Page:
Burning the Reichstag: An Investigation into the Third Reich's Enduring Mystery
Benjamin Carter Hett
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In February 1933, Adolf Hitler had only a tenuous grasp on power. Chancellor of Germany for merely four weeks, he led a fragile coalition government. The Nazis had lost seats in the Reichstag in the recent election, and claimed only three of thirteen cabinet posts. Then on February 27th, arson sent the Reichstag, the home and symbol of German democracy, up in flames. Immediately blaming the Communists, Hitler's new government approved a decree that tore the heart out of the democratic constitution of the Weimar Republic and cancelled the rule of law. Five thousand people were immediately arrested. The Reichstag fire marked the true beginning of the Third Reich, which ruled for 12 more years. The controversy surrounding the fire's origins has endured for 80.
In Burning the Reichstag, Benjamin Hett offers a gripping account of Hitler's rise to dictatorship-one that challenges orthodoxy and recovers the true significance of the part the fire played. At the scene the police arrested 23-year-old Marinus van der Lubbe, a Dutch Communist stonemason. Though he was initially dismissed abroad as a Nazi tool, post-war historians since the 1950s have largely judged him solely guilty-a lone arsonist exploited by Hitler. Hett's book reopens the case, providing vivid portraits of key figures, including Rudolf Diels, Hermann Goering, Joseph Goebbels, and the historian Fritz Tobias, whose account of the fire has, until now, been the standard. Making use of a number of new sources and archives, Hett sets the Reichstag fire in a wider context, revealing how and why it has remained one of the last mysteries of the Nazi period, and one of the most controversial and contested events in the 20th century.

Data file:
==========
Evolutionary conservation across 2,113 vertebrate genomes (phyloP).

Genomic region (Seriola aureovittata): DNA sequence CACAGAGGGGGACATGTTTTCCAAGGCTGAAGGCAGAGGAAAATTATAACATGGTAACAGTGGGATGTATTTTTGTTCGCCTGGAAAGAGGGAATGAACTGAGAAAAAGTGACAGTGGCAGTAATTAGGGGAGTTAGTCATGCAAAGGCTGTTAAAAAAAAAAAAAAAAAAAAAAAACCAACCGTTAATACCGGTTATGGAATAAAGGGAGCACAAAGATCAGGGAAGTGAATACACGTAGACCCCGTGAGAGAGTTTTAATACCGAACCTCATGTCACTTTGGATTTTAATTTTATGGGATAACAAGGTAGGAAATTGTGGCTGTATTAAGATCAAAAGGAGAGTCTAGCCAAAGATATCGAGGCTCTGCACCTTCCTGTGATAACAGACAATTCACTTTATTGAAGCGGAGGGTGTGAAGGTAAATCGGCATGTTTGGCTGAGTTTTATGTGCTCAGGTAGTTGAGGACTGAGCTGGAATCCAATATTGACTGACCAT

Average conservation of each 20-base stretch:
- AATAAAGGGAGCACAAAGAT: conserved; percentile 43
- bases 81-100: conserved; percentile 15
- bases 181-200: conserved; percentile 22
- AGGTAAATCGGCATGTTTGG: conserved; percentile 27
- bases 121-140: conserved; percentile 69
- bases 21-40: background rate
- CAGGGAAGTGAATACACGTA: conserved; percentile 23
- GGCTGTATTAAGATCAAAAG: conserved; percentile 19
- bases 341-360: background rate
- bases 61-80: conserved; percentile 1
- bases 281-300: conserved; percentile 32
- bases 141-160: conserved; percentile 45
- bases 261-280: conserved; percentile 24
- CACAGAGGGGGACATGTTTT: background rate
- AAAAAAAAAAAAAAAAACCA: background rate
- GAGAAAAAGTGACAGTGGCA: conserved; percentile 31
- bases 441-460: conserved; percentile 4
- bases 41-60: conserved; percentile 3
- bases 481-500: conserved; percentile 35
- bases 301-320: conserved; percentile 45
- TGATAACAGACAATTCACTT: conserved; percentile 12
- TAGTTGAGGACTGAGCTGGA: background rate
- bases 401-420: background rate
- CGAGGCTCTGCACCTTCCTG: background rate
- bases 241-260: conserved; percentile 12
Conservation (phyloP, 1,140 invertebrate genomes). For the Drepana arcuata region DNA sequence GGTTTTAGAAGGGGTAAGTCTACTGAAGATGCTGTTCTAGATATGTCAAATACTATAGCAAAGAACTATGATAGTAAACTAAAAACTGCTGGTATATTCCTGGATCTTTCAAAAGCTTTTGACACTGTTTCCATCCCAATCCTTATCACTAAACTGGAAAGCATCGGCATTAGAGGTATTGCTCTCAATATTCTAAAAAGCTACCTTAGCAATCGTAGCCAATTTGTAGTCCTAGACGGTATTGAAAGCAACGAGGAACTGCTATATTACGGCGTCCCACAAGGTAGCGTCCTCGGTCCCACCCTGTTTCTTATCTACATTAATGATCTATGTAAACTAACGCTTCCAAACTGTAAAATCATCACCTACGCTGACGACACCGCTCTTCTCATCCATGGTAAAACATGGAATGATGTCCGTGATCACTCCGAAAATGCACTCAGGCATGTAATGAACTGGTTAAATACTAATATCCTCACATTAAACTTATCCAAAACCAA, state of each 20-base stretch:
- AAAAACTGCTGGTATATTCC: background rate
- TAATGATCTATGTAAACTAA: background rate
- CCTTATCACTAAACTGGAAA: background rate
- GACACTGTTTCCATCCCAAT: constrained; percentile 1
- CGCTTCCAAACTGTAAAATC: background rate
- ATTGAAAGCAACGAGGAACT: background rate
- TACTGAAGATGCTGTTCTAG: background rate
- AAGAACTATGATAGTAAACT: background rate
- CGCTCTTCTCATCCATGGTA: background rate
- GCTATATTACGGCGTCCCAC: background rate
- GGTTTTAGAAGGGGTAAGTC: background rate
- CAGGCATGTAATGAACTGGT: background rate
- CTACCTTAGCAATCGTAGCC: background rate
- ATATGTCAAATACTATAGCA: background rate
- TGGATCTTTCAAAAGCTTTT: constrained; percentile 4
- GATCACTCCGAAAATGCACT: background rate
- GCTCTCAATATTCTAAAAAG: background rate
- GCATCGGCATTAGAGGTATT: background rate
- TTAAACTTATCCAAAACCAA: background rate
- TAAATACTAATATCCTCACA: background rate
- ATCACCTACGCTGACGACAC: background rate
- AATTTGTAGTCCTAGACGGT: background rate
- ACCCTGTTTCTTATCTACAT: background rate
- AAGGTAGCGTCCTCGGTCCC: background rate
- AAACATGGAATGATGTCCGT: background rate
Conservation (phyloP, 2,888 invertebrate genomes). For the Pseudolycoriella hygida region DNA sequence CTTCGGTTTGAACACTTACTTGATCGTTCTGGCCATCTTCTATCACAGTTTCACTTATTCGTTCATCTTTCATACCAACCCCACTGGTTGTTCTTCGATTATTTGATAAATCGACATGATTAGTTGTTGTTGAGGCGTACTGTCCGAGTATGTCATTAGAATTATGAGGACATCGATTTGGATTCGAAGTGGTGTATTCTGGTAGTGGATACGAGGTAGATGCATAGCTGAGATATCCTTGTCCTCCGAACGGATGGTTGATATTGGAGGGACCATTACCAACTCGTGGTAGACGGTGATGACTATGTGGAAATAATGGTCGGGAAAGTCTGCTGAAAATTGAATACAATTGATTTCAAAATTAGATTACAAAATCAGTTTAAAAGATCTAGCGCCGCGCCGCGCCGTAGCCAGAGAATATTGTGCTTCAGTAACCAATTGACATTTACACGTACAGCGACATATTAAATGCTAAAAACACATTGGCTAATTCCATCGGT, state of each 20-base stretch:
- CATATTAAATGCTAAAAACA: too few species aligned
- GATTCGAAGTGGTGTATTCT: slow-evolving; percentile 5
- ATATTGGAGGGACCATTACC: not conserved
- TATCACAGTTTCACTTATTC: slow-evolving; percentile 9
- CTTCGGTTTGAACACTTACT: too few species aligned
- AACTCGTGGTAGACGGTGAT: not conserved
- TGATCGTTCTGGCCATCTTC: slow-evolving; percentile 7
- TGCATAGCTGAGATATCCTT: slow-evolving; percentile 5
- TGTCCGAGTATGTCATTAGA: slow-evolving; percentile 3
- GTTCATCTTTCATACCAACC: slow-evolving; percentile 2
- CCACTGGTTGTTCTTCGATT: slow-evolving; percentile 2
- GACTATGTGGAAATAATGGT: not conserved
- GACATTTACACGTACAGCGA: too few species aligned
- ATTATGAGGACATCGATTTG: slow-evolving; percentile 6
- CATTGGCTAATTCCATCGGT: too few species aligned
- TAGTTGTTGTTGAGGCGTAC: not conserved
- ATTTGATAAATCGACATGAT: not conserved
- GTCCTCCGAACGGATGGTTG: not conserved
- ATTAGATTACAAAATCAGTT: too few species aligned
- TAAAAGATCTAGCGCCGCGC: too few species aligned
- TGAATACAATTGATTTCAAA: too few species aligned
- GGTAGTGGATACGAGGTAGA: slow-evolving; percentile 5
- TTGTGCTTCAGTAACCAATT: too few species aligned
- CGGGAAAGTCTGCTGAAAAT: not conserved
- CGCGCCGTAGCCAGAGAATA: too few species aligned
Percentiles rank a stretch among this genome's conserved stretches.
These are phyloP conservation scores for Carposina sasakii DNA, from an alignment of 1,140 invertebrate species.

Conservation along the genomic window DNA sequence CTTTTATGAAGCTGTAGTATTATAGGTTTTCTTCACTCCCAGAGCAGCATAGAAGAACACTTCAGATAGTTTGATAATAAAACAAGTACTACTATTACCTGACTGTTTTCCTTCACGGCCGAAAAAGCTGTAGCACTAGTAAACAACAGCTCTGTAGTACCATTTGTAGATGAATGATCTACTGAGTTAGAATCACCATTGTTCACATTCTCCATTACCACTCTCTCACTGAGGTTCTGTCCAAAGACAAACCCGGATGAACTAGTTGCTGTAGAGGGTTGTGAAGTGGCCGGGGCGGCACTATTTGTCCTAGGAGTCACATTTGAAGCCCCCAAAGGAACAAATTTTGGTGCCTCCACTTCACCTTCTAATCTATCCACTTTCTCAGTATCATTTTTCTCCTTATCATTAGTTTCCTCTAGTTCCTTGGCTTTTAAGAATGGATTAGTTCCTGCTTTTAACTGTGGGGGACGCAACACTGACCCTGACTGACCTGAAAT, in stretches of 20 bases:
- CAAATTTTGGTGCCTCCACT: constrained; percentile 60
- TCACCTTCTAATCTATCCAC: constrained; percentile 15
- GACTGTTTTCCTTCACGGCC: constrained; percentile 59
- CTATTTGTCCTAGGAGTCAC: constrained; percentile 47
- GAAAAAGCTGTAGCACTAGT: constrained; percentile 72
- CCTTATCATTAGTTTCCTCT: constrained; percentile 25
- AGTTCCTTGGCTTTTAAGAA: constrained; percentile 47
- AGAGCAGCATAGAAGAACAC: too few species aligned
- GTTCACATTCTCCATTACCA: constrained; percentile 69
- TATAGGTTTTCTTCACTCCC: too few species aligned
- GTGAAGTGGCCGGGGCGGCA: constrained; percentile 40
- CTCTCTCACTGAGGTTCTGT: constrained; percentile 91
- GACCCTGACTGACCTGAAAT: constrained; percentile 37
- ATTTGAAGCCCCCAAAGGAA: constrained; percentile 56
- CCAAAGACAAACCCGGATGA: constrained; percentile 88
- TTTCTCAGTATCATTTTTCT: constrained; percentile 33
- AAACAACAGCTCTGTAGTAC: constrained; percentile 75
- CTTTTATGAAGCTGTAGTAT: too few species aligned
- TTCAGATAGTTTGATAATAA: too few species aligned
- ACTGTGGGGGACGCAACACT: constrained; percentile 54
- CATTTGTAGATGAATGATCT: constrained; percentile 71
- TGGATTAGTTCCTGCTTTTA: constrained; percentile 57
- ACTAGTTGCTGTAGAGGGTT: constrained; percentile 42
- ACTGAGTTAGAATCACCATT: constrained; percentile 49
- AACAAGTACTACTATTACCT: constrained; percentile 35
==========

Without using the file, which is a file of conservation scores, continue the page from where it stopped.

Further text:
with the Author, Hannover, July 20, 2008. 10: “SNOW FROM YESTERDAY” 1. Professor Hans Mommsen, interview with the Author, Feldafing, April 20, 2010. 2. Professor Hans Mommsen, interview with the Author, Feldafing, April 20, 2010; Hermann Graml, “Die fünfziger Jahre,” in Horst Möller and Udo Wengst, eds., 50 Jahre Institut für Zeitgeschichte: Eine Bilanz (Munich: R. Oldenbourg Verlag, 1999), 79. 3. Protokoll der konstituierenden Sitzung des “Deutschen Instituts für Geschichte der
Front.” Talk like this could only complicate Hitler’s efforts to win over conservative middle-class voters.21 Yet it was this SA that Goebbels employed as his main instrument in winning Berlin for the Nazis, in a complicated set of maneuvers that depended for success on ruthless violence coupled with breathtaking mendacity, and a high degree of voter credulity. The result was a string of violent clashes of various kinds—shootings, brawls, ambushes, bombings, and arson attacks, mostly between the
time, and some historians since, accused the governor of the Prussian province of Saxony of using the attack as a pretext to crack down on Communists. On the other hand, in the fall of 1933 the Gestapo cited this example of the Communists’ “gruesome plans” as a precedent for the Reichstag fire. In 1932 reports had reached Berlin’s political police that Communists were using the tunnel between the Reichstag president’s residence and the Reichstag itself to smuggle explosives into the building.
his homeward journey. He stayed that night in Hennigsdorf, near Spandau, at a police homeless shelter. Since it makes little sense that van der Lubbe should have walked as far as Hennigsdorf only to turn back for Berlin the next day to burn the Reichstag, advocates of Nazi responsibility for the fire have since 1933 focused more attention on Spandau and Hennigsdorf than Neukölln as the place where the SA or the Gestapo might have gotten to him. Much of the speculation has centered around one
German government’s reparation payments to Israel in the 1950s, he had suggested that Germans had murdered only one million Jews during the war. Tobias’s day job was to protect West German democracy against people like him.) By 1983 Breimer was an elderly woman and not well. She was convinced that thieves were trying to steal not only Diels’s papers, but also other things that had belonged to him, including a Kandinsky. The police, said Tobias, found no evidence of a break-in or a theft.